## E=mc^2 and is it possible E/c^2=m

can anyone explain in simple terms Einstein's equation E=mc^2 and is it possible E/c^2=m, because it is said mass can neither be created nor destroyed!

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 Quote by arora-dhan can anyone explain in simple terms Einstein's equation E=mc^2 and is it possible E/c^2=m, because it is said mass can neither be created nor destroyed!
That last statement is not true in relativity. It is total mass and energy that is conserved.

## E=mc^2 and is it possible E/c^2=m

Every time people get confused by the difference between rest(invariant) and relativistic(conserved) mass.

When people come here after reading E=mc^2 they are definitely talking about the relativistic mass!

 Recognitions: Gold Member Also,wikipedia has a long winded explanation at http://en.wikipedia.org/wiki/Mass_energy_equation In brief, Einstein's equation relates the amount of equivalent energy in a rest mass. A small amount of mass,m, produces a lot of energy, E, because the constant c is really,really big. for example, E (in joules) = m (in kilograms) multiplied by (299,792,458 m/s)^2. So for example, less than 1% of two pounds of uranium produced the atomic bomb blast (energy) at Hiroshima. (The other 99% was waste radioactive material.) And when the fission is controlled as in a nuclear power plant by slowing the cascading neutrons, a lot of power (energy) can be extracted over a longer period of time to produce useful electricity and steam (two forms of energy).(And there is still a lot of radioactive waste.)

 Quote by Naty1 Also,wikipedia has a long winded explanation at http://en.wikipedia.org/wiki/Mass_energy_equation In brief, Einstein's equation relates the amount of equivalent energy in a rest mass.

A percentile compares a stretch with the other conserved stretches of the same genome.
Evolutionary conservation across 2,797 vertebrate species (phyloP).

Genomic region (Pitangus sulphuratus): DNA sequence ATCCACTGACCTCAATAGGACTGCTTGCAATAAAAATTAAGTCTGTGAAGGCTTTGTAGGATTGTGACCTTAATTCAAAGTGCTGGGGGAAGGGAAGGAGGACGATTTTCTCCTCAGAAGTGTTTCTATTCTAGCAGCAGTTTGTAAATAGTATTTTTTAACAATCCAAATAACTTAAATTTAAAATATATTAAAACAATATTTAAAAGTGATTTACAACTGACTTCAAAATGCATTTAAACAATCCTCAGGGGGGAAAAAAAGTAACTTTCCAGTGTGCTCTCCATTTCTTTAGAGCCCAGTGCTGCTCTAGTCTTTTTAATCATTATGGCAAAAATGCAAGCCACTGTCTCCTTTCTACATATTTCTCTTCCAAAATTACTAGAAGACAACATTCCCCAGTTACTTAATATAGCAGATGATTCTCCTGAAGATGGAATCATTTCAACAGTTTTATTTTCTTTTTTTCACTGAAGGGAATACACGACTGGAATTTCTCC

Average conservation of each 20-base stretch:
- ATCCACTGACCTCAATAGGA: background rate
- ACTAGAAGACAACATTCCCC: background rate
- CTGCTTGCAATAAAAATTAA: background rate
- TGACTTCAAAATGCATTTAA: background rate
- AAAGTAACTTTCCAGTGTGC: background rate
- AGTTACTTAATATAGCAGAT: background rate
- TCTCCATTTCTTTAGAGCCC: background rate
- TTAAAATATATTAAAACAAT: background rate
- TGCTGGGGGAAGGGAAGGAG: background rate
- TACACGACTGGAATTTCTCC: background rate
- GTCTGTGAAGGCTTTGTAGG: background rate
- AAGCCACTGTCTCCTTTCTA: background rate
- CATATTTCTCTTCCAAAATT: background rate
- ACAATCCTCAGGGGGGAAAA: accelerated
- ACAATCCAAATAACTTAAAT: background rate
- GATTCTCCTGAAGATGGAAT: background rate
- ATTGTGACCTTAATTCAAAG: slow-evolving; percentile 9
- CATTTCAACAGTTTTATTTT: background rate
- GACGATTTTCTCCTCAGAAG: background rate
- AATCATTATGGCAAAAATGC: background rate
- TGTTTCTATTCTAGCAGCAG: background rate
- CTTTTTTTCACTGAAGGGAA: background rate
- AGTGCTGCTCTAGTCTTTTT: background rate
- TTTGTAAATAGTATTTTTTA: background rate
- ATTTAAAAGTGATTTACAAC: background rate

The same is applicable to the relativistic mass:

 Quote by Wiki E = mc^2 either means E = M0c^2 for an object at rest, or E = Mrel c^2 when the object is moving.

 Recognitions: Gold Member Post #6 is entirely correct... I was keeping it SIMPLE..... The energy E can be considered as ALL forms of energy, heat, liner and angular momentum, kinetic and potential, gravitational, etc, as well as the component from rest mass.... If the mc2 equation is written as moc2 then one knows its rest mass for sure....but someone asking the question posted here is unlikely to make that distinction....
 Yes, but how would your reply the question beginners ask many times: E=mc^2, so energy can be convertedinto mass and vice versa? Answer depends on what notion of mass do you use.

 Quote by Dmitry67 E=mc^2, so energy can be convertedinto mass and vice versa? Answer depends on what notion of mass do you use.
what do you mean when you say "notion of mass"??

 I mean, answer is different for the rest and relatiistic mass.
 Recognitions: Gold Member Science Advisor Staff Emeritus The question itself is incorrect. It should be "Can matter be converted into energy".

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 I mean, answer is different for the rest and relatiistic mass.
How different is the answer for fission and fusion??? anybody know?? Seems like it should be small....energy released is related basically to binding energy of the nucleus, right???

With high energy particles, as in acclerators, I can see momentum could be significant...relativistic considerations become significant....